About 40 of the 63 commercial stations that carry the broadcast in smaller markets are looking for sponsors to make up for lost subsidies since ChevronTexaco pulled out of financing the Saturday afternoon show.
The opera company has assembled enough money to keep the broadcasts running through next season, which begins in December, although without the subsidy that ChevronTexaco used to pay to compensate stations for not breaking into the broadcast with advertisements.
The Met is creating seven to ten advertising spots during broadcast intermissions.
This cut, which reduces the cost of the broadcasts from $7 million to $5.6 million, does affect the nonprofit stations that carry the broadcast.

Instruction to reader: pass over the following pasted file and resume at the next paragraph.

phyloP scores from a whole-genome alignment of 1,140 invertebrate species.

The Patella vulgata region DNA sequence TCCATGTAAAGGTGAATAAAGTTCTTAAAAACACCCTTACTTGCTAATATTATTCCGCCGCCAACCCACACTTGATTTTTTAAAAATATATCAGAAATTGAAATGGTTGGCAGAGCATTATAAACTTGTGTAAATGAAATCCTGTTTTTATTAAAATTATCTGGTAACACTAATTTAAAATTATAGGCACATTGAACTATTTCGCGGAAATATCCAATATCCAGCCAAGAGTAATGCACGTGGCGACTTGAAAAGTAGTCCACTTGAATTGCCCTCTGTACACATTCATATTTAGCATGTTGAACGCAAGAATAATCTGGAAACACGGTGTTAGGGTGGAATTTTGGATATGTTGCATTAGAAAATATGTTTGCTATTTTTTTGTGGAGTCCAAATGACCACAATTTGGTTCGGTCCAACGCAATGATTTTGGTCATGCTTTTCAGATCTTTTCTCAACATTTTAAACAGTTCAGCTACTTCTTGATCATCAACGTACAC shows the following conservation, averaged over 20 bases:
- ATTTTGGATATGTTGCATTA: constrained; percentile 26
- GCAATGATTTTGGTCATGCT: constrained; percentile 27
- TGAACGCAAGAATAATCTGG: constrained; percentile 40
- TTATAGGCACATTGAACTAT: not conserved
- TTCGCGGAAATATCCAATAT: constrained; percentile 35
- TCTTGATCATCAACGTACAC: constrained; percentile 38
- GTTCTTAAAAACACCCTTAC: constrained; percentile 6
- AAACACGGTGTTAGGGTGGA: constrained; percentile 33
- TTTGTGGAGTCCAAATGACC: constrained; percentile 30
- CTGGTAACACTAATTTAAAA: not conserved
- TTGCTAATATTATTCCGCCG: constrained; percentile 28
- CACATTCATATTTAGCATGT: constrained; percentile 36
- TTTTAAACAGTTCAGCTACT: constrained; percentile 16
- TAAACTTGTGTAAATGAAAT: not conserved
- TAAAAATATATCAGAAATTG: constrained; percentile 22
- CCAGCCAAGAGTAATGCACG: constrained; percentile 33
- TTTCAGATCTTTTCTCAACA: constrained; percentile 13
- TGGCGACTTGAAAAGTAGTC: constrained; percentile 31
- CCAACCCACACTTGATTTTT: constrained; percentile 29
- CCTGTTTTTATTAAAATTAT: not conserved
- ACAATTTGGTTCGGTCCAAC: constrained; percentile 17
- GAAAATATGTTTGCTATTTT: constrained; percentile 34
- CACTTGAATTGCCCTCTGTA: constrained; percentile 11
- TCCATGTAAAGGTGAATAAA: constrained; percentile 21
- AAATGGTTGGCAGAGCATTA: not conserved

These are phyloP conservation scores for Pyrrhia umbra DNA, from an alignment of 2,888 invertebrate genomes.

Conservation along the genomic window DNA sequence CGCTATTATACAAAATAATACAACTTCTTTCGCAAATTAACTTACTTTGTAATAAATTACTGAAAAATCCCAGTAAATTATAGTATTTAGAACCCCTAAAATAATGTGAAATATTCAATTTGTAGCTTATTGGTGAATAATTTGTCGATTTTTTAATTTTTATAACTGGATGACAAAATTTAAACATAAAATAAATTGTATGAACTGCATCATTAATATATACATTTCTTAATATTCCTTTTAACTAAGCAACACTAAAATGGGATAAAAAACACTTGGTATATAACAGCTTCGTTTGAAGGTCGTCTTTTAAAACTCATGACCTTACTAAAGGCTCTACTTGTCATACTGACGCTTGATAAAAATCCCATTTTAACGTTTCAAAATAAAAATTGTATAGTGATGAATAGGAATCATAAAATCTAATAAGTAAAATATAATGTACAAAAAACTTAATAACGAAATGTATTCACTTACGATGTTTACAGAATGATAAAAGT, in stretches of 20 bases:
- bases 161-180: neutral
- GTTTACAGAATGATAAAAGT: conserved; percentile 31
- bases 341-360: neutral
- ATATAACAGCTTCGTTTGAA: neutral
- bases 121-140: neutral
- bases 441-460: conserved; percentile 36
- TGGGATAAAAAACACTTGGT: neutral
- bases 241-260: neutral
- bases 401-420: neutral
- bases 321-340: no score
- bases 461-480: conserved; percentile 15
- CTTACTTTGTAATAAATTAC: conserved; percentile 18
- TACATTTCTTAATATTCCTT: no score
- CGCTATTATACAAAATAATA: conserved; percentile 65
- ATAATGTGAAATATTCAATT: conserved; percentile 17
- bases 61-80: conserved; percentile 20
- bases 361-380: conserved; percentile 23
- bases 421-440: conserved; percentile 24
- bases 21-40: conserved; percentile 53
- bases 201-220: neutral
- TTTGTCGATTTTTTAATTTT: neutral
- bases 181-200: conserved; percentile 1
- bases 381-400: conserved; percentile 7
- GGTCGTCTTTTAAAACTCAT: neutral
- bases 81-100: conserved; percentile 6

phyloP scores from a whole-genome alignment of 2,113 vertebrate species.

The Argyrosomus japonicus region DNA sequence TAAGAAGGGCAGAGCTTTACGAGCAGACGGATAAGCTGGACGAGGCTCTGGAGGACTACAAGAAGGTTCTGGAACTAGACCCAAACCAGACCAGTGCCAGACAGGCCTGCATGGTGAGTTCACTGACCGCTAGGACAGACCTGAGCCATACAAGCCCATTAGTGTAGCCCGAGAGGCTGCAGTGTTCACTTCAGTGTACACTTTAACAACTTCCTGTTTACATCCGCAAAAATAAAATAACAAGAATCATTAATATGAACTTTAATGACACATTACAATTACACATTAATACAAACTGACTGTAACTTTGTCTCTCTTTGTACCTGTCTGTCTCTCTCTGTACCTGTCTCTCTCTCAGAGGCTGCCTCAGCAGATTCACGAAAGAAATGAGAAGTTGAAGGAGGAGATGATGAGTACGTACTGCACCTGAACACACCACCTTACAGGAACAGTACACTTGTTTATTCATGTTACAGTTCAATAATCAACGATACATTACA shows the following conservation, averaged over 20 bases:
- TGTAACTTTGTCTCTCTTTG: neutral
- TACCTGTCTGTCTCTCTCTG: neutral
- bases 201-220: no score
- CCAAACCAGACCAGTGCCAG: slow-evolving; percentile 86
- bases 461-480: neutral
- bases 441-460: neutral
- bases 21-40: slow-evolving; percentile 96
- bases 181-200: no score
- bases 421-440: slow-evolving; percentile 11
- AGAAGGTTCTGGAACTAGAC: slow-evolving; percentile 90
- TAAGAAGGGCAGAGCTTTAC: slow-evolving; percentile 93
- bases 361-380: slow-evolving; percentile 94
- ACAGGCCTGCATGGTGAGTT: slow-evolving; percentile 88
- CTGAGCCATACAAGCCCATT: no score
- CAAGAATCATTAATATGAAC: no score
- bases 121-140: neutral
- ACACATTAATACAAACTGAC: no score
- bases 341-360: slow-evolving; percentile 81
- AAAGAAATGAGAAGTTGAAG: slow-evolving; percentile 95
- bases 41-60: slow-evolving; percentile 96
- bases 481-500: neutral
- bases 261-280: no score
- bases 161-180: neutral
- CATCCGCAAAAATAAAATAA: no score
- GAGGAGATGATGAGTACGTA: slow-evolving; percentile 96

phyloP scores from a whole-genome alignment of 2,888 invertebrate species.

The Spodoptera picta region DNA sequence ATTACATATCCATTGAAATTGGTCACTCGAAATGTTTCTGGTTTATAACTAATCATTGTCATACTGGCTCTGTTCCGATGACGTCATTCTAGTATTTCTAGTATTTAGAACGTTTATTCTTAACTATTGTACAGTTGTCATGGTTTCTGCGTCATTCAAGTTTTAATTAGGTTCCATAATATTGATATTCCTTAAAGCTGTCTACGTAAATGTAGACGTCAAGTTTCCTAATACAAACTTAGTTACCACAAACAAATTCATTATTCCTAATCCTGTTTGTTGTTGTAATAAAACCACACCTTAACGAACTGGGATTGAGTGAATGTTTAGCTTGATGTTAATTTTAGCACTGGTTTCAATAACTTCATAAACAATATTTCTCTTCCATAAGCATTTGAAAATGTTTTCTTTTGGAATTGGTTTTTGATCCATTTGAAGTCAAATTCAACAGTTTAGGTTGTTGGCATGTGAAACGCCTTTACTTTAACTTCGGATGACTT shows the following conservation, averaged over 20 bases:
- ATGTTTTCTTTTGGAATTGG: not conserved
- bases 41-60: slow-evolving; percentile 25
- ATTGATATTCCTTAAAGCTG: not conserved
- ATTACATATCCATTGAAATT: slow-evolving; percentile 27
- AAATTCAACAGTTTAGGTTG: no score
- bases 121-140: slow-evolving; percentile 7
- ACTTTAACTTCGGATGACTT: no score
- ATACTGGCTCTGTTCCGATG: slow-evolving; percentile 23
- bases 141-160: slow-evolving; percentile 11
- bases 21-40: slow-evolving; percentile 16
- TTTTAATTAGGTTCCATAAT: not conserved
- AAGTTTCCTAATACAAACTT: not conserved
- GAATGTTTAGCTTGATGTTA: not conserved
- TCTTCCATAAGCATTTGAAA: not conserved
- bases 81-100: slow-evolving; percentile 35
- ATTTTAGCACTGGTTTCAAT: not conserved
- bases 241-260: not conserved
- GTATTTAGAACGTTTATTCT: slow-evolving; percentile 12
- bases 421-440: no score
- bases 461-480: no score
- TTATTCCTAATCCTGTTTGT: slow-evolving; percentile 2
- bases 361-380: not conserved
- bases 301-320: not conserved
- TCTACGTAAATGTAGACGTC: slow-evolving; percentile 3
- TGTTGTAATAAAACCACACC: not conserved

Some stations might cancel the broadcast altogethe. KLEF in Anchorage, Alaska, was previously paid $520 per broadcast by ChevronTexaco. President and general manager Rick Goodfellow said, "We think it's a lot of money. It's not all that easy to replace. We certainly can't replace it by a few commercials."
New York's WQXR did not consider dropping the Met broadcast. Tom Bartunek, the station's president and general manager, told the Times that he was concerned about the loss of revenue, "but there was never any question we would not continue to carry the Met, regardless of whether there is no money."
For a full schedule of Met broadcasts this season, click here.